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© Becky Maschke
© Becky Maschke

A History Of The Westgate Bridge In One Minute

As far as landmarks go, the Westgate Bridge is a symbol for architectural prowess in Melbourne. But that wasn’t always the case. It is also a stark reminder for the disastrous consequences of architectural failure. Here is a brief history of Melbourne’s Westgate Bridge in one minute.

Widely visible, the bridge towers over its surrounding area. Up close it is even more imposing. With up to 200,000 vehicles passing across on ten lanes every day, it is easy to appreciate the importance of its existence. But skill wasn’t always the first thing associated with the mega structure. Two years into construction, the building site became the scene of Australia’s worst industrial accident.

Half-way through the 20th century, Melbourne was a rapidly growing city. As the city’s industries expanded west, calls were growing louder for a crossing over the lower Yarra river, somewhere between Port Melbourne and Williamstown. Although investigations into the matter began as early as 1957, construction contracts were not signed until 1968.

By 1970, construction on the bridge was supposed to be finished. Instead of a year of celebration, 1970 was to become a year of tragedy. Just before noon on October 15th, a 112-meter span of the bridge collapsed. Weighing in at over 2,000 ton, the giant block of steel and metal fell 50 meters to the ground and water below.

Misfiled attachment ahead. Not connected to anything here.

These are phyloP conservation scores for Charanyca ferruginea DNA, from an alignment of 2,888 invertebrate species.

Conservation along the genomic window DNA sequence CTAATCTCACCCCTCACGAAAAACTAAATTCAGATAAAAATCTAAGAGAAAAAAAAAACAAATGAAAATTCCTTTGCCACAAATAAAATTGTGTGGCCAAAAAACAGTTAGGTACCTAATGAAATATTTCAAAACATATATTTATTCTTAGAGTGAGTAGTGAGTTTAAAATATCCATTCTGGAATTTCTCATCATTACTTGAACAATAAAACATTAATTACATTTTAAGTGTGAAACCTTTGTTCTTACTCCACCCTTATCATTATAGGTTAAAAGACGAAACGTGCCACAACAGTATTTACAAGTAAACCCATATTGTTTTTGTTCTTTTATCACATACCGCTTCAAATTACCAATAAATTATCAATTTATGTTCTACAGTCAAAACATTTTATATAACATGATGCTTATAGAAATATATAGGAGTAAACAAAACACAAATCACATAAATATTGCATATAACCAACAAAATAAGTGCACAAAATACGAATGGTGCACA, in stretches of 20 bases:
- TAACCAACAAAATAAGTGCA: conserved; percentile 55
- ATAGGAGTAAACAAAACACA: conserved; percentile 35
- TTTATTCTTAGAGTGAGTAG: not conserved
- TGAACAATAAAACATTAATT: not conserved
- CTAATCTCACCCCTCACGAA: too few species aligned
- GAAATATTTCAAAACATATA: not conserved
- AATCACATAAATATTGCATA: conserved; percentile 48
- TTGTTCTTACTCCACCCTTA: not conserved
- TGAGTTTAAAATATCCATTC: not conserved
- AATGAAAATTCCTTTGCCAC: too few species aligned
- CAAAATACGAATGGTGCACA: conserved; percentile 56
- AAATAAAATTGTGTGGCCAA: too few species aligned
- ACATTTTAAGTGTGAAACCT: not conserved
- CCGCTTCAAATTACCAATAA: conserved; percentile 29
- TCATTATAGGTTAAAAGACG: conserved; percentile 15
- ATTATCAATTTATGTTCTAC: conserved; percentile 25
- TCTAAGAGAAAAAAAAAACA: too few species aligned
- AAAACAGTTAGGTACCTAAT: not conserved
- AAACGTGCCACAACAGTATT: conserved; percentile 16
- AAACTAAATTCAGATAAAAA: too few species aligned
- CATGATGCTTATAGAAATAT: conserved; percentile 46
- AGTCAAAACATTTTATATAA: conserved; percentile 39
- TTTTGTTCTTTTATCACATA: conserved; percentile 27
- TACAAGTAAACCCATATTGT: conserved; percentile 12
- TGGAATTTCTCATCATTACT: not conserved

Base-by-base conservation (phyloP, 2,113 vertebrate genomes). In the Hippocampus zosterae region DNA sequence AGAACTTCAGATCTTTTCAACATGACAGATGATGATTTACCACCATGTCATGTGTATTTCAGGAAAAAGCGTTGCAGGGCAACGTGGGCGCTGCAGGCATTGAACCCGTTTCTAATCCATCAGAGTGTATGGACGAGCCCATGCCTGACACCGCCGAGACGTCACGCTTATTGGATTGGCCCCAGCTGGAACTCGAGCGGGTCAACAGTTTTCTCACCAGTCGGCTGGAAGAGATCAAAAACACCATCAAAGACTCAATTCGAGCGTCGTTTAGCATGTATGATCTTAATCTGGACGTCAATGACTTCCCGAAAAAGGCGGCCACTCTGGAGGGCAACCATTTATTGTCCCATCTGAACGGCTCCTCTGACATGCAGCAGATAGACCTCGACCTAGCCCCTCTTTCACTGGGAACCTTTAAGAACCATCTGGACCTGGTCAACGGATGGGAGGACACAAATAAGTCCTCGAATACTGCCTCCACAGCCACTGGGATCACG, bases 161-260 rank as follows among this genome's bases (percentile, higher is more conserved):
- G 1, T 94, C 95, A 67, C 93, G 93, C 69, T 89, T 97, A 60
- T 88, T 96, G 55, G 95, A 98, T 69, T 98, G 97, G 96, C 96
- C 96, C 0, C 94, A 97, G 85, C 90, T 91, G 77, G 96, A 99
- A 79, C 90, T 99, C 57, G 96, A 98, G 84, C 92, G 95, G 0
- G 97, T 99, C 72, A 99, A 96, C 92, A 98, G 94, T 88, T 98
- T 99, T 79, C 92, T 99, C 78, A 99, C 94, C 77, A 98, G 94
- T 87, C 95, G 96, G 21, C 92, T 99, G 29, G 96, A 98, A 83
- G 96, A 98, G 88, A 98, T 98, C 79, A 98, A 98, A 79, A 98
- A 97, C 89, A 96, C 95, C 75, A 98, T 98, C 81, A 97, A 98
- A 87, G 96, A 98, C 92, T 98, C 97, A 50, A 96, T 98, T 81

At the beginning of a catastrophic chain of events lay a space of just over 11cm. 11.4cm was the vertical gap between two spans which needed to be connected. To bring them in line, one of the spans was weighed down with several concrete blocks, each weighing about 8 tons. This caused the span to buckle, in itself a sign of structural failure. In an effort to later straighten out the buckle, engineers removed a number of bolts which caused the span to snap back and subsequently collapse. This series of errors in judgement cost 35 workers their lives and injured another 18.

A Royal Commission, established to find the causes of the tragedy, published its findings in a 300-page report nine months later. Its verdict was damning. The designers, Freeman Fox and Partners, were found guilty of improper structural design and the original contractors, World Services and Construction Pty Ltd, were found guilty of putting forward inadequate safety margins – which would have been inadequate even had the bridge been completed.

Construction of the Westgate Bridge eventually was completed in 1978, ten years later, and has been in operation ever since. Twice as long as the Sydney Harbour Bridge and one of the highest bridges in Australia, the Westgate Bridge is one of the main arteries between Melbourne’s Central Business District and the city’s industrial suburbs in the west.

Twisted fragments of the collapsed bridge at Clayton Campus of Monash University | © David Morris

Twisted fragments of the collapsed bridge at Clayton Campus of Monash University | © David Morris

Meanwhile, the memories of the victims endure. A plaque commemorating the victims was unveiled in 1978, and the Westgate Memorial Park was opened on 15 October 2004, the 34th anniversary of the disaster, on the actual site of the Bridge’s collapse. Every year on the day, the families, friends, fellow workers gather at the site to pay their respects to the perished 35.

Another enduring reminder of the disaster can be found in the gardens of the engineering faculty of Monash University, Clayton campus: Here six twisted fragments of the the collapsed bridge serve as a reminder to each new generation of engineers of the responsibility they carry and the potentially devastating consequences of their errors.

By Becky Maschke